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Key component partner and fierce rival Samsung has reportedly wedged its way back into Apple's supply chain for the next iPhone, as the South Korean company will allegedly be one of three companies supplying dynamic random-access memory for the "iPhone 6."
Samsung-sourced DDR2 RAM modules as used with Apple's A5X chip. | Source: Chipworks
Samsung was actually cut out of Apple's DRAM business starting with the iPhone 5 and carrying over to the iPhone 5s, according to analyst Timothy Arcuri of Cowen and Company. But for the "iPhone 6," Samsung has been reportedly brought back into the fold, he said in a note to investors on Monday, a copy of which was provided to AppleInsider.
Other DRAM suppliers for Apple's next-generation iPhone are said to be Micron and Elpida. DRAM is the system memory included inside the A-series processors that power Apple's iPhone and iPad, which has remained at 1 gigabyte for the A6 chip found in the iPhone 5, as well as the A7 processor that powers the iPhone 5s.
Exactly how much DRAM will be included in the anticipated "A8" processor expected to power Apple's "iPhone 6" remains unknown. Additional RAM would allow applications to run in the background longer, or for the Safari browser to keep open websites cached without a need to reload, but more system RAM also results in faster battery drain to keep the memory powered.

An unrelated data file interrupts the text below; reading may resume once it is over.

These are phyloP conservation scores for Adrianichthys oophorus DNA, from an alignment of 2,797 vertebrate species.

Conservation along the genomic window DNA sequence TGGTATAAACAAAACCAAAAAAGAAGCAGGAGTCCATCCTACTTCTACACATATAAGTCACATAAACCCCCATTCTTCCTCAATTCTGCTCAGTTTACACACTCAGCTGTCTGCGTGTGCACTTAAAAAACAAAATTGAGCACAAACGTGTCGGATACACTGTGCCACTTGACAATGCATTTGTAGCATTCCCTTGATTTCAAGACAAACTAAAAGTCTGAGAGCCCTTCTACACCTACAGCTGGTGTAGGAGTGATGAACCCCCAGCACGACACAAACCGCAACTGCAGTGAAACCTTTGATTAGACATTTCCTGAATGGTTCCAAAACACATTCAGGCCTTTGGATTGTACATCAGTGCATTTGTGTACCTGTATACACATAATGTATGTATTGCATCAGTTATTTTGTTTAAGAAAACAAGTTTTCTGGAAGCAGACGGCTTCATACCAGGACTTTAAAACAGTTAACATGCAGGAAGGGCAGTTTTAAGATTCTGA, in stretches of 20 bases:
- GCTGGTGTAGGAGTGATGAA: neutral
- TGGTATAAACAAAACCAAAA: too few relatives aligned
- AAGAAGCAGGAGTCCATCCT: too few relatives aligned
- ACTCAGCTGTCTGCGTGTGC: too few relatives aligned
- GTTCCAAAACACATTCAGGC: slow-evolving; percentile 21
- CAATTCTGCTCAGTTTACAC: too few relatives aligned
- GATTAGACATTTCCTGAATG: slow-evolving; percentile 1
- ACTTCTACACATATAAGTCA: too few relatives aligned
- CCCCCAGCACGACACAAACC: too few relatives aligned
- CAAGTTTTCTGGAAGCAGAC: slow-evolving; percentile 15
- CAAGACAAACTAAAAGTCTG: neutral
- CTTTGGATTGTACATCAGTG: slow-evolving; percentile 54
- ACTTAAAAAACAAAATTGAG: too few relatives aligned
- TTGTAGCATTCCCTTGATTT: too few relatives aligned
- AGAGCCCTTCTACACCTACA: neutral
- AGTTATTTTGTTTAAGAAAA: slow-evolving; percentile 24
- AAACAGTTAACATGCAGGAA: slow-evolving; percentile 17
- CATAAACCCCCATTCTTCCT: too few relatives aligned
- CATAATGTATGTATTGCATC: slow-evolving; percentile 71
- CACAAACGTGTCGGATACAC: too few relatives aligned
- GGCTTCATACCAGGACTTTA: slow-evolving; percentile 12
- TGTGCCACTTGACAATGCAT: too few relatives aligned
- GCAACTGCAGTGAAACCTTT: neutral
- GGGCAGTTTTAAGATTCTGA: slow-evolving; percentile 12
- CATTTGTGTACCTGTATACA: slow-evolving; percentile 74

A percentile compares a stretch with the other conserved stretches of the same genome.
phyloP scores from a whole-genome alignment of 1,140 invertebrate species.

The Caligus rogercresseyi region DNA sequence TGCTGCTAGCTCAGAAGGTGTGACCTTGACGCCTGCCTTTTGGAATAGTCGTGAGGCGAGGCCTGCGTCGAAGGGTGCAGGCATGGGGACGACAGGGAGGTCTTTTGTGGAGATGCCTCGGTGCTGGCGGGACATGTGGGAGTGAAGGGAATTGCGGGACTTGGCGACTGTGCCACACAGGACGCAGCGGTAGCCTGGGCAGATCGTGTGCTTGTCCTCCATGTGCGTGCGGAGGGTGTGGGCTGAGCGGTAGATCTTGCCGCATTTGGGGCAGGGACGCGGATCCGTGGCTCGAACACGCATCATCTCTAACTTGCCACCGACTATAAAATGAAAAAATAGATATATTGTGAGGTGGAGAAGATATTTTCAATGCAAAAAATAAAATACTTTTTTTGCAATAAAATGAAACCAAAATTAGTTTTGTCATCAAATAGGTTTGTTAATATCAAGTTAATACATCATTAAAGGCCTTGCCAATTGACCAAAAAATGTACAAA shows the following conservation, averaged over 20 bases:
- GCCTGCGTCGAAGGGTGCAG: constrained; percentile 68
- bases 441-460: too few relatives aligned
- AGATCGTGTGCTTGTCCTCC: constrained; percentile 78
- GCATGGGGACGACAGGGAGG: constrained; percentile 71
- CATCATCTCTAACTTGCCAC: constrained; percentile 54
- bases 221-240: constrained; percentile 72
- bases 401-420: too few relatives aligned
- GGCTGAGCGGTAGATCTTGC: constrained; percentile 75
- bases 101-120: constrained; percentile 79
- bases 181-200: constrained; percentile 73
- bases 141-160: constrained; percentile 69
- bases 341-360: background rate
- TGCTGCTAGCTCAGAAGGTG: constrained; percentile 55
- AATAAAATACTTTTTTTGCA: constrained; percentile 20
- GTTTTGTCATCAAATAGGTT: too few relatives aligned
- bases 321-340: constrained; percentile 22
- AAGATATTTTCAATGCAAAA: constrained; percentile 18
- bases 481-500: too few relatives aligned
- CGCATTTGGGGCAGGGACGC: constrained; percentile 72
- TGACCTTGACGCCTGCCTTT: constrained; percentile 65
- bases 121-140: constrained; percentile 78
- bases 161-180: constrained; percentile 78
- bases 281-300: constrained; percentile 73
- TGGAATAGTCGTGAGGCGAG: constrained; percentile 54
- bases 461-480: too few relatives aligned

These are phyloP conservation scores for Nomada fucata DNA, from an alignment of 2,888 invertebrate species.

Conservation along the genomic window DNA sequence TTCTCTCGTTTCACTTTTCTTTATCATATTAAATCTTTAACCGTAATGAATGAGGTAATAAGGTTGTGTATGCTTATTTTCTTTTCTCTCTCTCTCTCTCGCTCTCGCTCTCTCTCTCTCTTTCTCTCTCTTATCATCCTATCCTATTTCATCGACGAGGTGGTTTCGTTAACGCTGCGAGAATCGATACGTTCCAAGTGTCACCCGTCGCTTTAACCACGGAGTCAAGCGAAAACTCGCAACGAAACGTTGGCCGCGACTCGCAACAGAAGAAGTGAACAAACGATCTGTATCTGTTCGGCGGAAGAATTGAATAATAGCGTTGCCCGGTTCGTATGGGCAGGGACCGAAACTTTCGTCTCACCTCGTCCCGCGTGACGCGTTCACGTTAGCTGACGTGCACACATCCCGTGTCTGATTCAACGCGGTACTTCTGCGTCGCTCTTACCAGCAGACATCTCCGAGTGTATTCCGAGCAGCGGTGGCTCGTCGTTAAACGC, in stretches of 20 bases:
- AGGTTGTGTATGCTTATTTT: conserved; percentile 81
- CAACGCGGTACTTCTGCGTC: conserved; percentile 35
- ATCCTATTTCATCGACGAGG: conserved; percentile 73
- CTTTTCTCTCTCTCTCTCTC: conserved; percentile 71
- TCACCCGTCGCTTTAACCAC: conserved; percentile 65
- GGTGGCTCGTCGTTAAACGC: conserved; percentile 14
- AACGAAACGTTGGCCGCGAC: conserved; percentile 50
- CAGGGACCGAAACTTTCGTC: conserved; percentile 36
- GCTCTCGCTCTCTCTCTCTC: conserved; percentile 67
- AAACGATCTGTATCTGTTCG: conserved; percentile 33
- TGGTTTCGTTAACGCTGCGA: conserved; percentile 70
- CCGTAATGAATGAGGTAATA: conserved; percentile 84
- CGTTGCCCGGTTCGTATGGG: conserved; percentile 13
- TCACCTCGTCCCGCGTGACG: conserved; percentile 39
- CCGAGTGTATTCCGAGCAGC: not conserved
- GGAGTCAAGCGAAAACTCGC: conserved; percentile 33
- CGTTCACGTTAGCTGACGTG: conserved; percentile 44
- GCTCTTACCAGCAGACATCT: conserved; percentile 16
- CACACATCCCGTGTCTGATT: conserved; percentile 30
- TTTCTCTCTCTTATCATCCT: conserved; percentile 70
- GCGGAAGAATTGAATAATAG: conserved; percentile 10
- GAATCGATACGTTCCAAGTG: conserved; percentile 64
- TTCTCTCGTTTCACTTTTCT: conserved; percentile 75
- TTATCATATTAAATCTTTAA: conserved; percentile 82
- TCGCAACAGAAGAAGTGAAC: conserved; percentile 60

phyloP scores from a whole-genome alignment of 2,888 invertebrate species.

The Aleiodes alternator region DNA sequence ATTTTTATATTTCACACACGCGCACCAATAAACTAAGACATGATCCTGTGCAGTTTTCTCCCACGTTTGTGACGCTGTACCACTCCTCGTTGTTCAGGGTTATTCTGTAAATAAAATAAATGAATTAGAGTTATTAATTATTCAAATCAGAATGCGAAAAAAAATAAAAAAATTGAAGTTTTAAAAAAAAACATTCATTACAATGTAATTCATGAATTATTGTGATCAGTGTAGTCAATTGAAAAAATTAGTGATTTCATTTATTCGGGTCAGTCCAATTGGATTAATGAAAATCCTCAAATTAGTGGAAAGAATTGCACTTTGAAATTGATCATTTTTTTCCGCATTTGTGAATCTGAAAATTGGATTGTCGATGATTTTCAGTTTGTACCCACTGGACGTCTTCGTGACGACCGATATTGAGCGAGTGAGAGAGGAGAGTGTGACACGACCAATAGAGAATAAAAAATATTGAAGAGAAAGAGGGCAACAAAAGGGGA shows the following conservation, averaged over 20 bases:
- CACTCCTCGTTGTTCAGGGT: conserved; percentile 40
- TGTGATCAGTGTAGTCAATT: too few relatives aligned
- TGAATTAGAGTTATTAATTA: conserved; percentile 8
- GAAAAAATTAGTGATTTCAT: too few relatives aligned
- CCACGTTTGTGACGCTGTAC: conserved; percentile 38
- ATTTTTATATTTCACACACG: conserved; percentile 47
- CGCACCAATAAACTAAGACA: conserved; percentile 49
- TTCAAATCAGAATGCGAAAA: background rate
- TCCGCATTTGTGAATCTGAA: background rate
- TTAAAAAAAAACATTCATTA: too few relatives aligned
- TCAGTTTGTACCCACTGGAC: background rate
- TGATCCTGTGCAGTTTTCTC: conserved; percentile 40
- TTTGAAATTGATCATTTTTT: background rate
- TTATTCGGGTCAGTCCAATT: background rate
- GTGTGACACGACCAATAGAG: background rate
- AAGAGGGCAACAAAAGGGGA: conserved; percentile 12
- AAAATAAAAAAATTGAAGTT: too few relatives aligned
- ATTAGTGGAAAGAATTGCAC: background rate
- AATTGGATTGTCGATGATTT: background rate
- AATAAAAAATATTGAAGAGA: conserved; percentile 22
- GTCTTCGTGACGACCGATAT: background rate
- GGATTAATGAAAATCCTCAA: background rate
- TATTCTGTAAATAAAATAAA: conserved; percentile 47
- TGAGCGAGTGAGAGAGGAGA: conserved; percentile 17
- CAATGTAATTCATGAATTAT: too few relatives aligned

According to Acuri, Apple is expected to take up so much of the overall market supply of DRAM this fall that general prices will actually increase sequentially between 3 and 5 percent in September.
Though Samsung is a heated rival with Apple, the company is also a key supplier of parts for the company's hot selling iPhone models. Most notably, all of Apple's custom A-series chips to date have been built at Samsung's silicon fabrication operations based out of Austin, Tex.
Samsung was found to have supplied DRAM for at least some of the first batch of A6 chips that powered the iPhone 5 in 2012. But Apple was said at the time to have quickly dropped the South Korean company, as Apple filled the void with suppliers Toshiba, Elpida Memory, and SK Hynix.
As for last year's A7 processor, initial teardowns of both the iPhone 5s and iPad Air discovered that the onboard DRAM was supplied by Elpida.